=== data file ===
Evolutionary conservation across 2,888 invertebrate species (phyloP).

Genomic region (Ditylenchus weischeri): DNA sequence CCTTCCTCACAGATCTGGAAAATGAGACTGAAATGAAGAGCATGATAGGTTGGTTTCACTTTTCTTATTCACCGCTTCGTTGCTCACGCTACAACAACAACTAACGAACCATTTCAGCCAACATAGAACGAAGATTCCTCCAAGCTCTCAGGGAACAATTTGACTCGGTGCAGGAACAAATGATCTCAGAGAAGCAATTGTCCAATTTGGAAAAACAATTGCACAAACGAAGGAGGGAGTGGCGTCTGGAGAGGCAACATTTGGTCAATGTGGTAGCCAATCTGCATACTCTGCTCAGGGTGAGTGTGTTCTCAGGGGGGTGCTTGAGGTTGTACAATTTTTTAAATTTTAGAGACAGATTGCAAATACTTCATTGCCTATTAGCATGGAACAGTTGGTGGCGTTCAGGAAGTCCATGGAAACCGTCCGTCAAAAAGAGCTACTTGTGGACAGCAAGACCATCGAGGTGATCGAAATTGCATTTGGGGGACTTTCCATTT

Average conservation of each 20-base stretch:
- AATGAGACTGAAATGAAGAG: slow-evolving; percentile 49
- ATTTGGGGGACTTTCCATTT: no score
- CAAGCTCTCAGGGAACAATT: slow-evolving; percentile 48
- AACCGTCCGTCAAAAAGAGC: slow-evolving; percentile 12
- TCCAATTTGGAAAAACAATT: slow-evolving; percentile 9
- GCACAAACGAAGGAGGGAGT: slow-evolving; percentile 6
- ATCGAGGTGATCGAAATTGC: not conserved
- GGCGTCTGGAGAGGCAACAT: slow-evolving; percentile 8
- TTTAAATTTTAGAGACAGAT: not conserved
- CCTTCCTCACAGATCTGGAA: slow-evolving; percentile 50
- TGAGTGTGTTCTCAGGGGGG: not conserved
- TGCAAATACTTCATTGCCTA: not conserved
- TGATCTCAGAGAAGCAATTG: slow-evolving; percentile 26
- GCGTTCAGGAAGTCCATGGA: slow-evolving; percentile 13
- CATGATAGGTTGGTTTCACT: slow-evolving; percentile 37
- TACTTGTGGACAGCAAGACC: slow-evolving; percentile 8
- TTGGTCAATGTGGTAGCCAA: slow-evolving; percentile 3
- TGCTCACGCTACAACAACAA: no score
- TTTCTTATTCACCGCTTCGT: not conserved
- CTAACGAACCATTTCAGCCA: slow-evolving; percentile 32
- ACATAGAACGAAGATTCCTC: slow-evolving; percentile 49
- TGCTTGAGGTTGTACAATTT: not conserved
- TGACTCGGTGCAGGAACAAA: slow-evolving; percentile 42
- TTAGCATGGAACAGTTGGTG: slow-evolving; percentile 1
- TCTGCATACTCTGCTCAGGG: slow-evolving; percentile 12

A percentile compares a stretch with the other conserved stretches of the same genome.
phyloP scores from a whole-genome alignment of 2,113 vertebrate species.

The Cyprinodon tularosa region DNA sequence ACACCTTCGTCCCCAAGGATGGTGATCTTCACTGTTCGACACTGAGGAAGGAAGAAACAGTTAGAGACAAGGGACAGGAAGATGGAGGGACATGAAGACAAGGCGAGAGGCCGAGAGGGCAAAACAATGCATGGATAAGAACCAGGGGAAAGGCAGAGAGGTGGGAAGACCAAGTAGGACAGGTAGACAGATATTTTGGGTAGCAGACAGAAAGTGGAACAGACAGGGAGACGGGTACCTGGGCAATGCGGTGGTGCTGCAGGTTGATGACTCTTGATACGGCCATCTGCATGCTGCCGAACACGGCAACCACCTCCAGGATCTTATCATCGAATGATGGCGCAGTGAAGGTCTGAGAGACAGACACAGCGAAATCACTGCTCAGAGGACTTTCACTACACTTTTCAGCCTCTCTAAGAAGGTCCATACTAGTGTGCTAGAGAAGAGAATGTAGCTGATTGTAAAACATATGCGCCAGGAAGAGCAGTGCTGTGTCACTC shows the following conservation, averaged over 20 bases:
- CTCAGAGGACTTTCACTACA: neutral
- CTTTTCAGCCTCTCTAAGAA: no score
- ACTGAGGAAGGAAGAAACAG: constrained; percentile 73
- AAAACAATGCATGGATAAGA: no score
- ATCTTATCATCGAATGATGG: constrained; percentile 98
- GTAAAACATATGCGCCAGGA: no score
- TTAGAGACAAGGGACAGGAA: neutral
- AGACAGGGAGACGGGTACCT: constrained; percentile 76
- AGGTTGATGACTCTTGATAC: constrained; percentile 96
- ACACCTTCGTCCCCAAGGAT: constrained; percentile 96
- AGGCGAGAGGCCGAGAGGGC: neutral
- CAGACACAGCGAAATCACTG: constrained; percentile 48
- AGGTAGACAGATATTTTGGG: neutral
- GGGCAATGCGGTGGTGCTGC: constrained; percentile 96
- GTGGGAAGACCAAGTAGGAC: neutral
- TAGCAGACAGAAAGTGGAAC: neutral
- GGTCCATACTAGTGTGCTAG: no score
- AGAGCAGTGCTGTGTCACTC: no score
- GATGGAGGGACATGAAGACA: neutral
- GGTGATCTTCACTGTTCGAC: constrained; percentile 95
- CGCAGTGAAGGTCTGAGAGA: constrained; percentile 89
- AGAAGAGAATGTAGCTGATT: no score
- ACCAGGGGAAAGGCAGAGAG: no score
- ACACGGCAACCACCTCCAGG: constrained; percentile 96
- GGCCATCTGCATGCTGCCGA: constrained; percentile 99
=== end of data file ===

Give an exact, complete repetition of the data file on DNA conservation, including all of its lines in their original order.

Evolutionary conservation across 2,888 invertebrate species (phyloP).

Genomic region (Ditylenchus weischeri): DNA sequence CCTTCCTCACAGATCTGGAAAATGAGACTGAAATGAAGAGCATGATAGGTTGGTTTCACTTTTCTTATTCACCGCTTCGTTGCTCACGCTACAACAACAACTAACGAACCATTTCAGCCAACATAGAACGAAGATTCCTCCAAGCTCTCAGGGAACAATTTGACTCGGTGCAGGAACAAATGATCTCAGAGAAGCAATTGTCCAATTTGGAAAAACAATTGCACAAACGAAGGAGGGAGTGGCGTCTGGAGAGGCAACATTTGGTCAATGTGGTAGCCAATCTGCATACTCTGCTCAGGGTGAGTGTGTTCTCAGGGGGGTGCTTGAGGTTGTACAATTTTTTAAATTTTAGAGACAGATTGCAAATACTTCATTGCCTATTAGCATGGAACAGTTGGTGGCGTTCAGGAAGTCCATGGAAACCGTCCGTCAAAAAGAGCTACTTGTGGACAGCAAGACCATCGAGGTGATCGAAATTGCATTTGGGGGACTTTCCATTT

Average conservation of each 20-base stretch:
- AATGAGACTGAAATGAAGAG: slow-evolving; percentile 49
- ATTTGGGGGACTTTCCATTT: no score
- CAAGCTCTCAGGGAACAATT: slow-evolving; percentile 48
- AACCGTCCGTCAAAAAGAGC: slow-evolving; percentile 12
- TCCAATTTGGAAAAACAATT: slow-evolving; percentile 9
- GCACAAACGAAGGAGGGAGT: slow-evolving; percentile 6
- ATCGAGGTGATCGAAATTGC: not conserved
- GGCGTCTGGAGAGGCAACAT: slow-evolving; percentile 8
- TTTAAATTTTAGAGACAGAT: not conserved
- CCTTCCTCACAGATCTGGAA: slow-evolving; percentile 50
- TGAGTGTGTTCTCAGGGGGG: not conserved
- TGCAAATACTTCATTGCCTA: not conserved
- TGATCTCAGAGAAGCAATTG: slow-evolving; percentile 26
- GCGTTCAGGAAGTCCATGGA: slow-evolving; percentile 13
- CATGATAGGTTGGTTTCACT: slow-evolving; percentile 37
- TACTTGTGGACAGCAAGACC: slow-evolving; percentile 8
- TTGGTCAATGTGGTAGCCAA: slow-evolving; percentile 3
- TGCTCACGCTACAACAACAA: no score
- TTTCTTATTCACCGCTTCGT: not conserved
- CTAACGAACCATTTCAGCCA: slow-evolving; percentile 32
- ACATAGAACGAAGATTCCTC: slow-evolving; percentile 49
- TGCTTGAGGTTGTACAATTT: not conserved
- TGACTCGGTGCAGGAACAAA: slow-evolving; percentile 42
- TTAGCATGGAACAGTTGGTG: slow-evolving; percentile 1
- TCTGCATACTCTGCTCAGGG: slow-evolving; percentile 12

A percentile compares a stretch with the other conserved stretches of the same genome.
phyloP scores from a whole-genome alignment of 2,113 vertebrate species.

The Cyprinodon tularosa region DNA sequence ACACCTTCGTCCCCAAGGATGGTGATCTTCACTGTTCGACACTGAGGAAGGAAGAAACAGTTAGAGACAAGGGACAGGAAGATGGAGGGACATGAAGACAAGGCGAGAGGCCGAGAGGGCAAAACAATGCATGGATAAGAACCAGGGGAAAGGCAGAGAGGTGGGAAGACCAAGTAGGACAGGTAGACAGATATTTTGGGTAGCAGACAGAAAGTGGAACAGACAGGGAGACGGGTACCTGGGCAATGCGGTGGTGCTGCAGGTTGATGACTCTTGATACGGCCATCTGCATGCTGCCGAACACGGCAACCACCTCCAGGATCTTATCATCGAATGATGGCGCAGTGAAGGTCTGAGAGACAGACACAGCGAAATCACTGCTCAGAGGACTTTCACTACACTTTTCAGCCTCTCTAAGAAGGTCCATACTAGTGTGCTAGAGAAGAGAATGTAGCTGATTGTAAAACATATGCGCCAGGAAGAGCAGTGCTGTGTCACTC shows the following conservation, averaged over 20 bases:
- CTCAGAGGACTTTCACTACA: neutral
- CTTTTCAGCCTCTCTAAGAA: no score
- ACTGAGGAAGGAAGAAACAG: constrained; percentile 73
- AAAACAATGCATGGATAAGA: no score
- ATCTTATCATCGAATGATGG: constrained; percentile 98
- GTAAAACATATGCGCCAGGA: no score
- TTAGAGACAAGGGACAGGAA: neutral
- AGACAGGGAGACGGGTACCT: constrained; percentile 76
- AGGTTGATGACTCTTGATAC: constrained; percentile 96
- ACACCTTCGTCCCCAAGGAT: constrained; percentile 96
- AGGCGAGAGGCCGAGAGGGC: neutral
- CAGACACAGCGAAATCACTG: constrained; percentile 48
- AGGTAGACAGATATTTTGGG: neutral
- GGGCAATGCGGTGGTGCTGC: constrained; percentile 96
- GTGGGAAGACCAAGTAGGAC: neutral
- TAGCAGACAGAAAGTGGAAC: neutral
- GGTCCATACTAGTGTGCTAG: no score
- AGAGCAGTGCTGTGTCACTC: no score
- GATGGAGGGACATGAAGACA: neutral
- GGTGATCTTCACTGTTCGAC: constrained; percentile 95
- CGCAGTGAAGGTCTGAGAGA: constrained; percentile 89
- AGAAGAGAATGTAGCTGATT: no score
- ACCAGGGGAAAGGCAGAGAG: no score
- ACACGGCAACCACCTCCAGG: constrained; percentile 96
- GGCCATCTGCATGCTGCCGA: constrained; percentile 99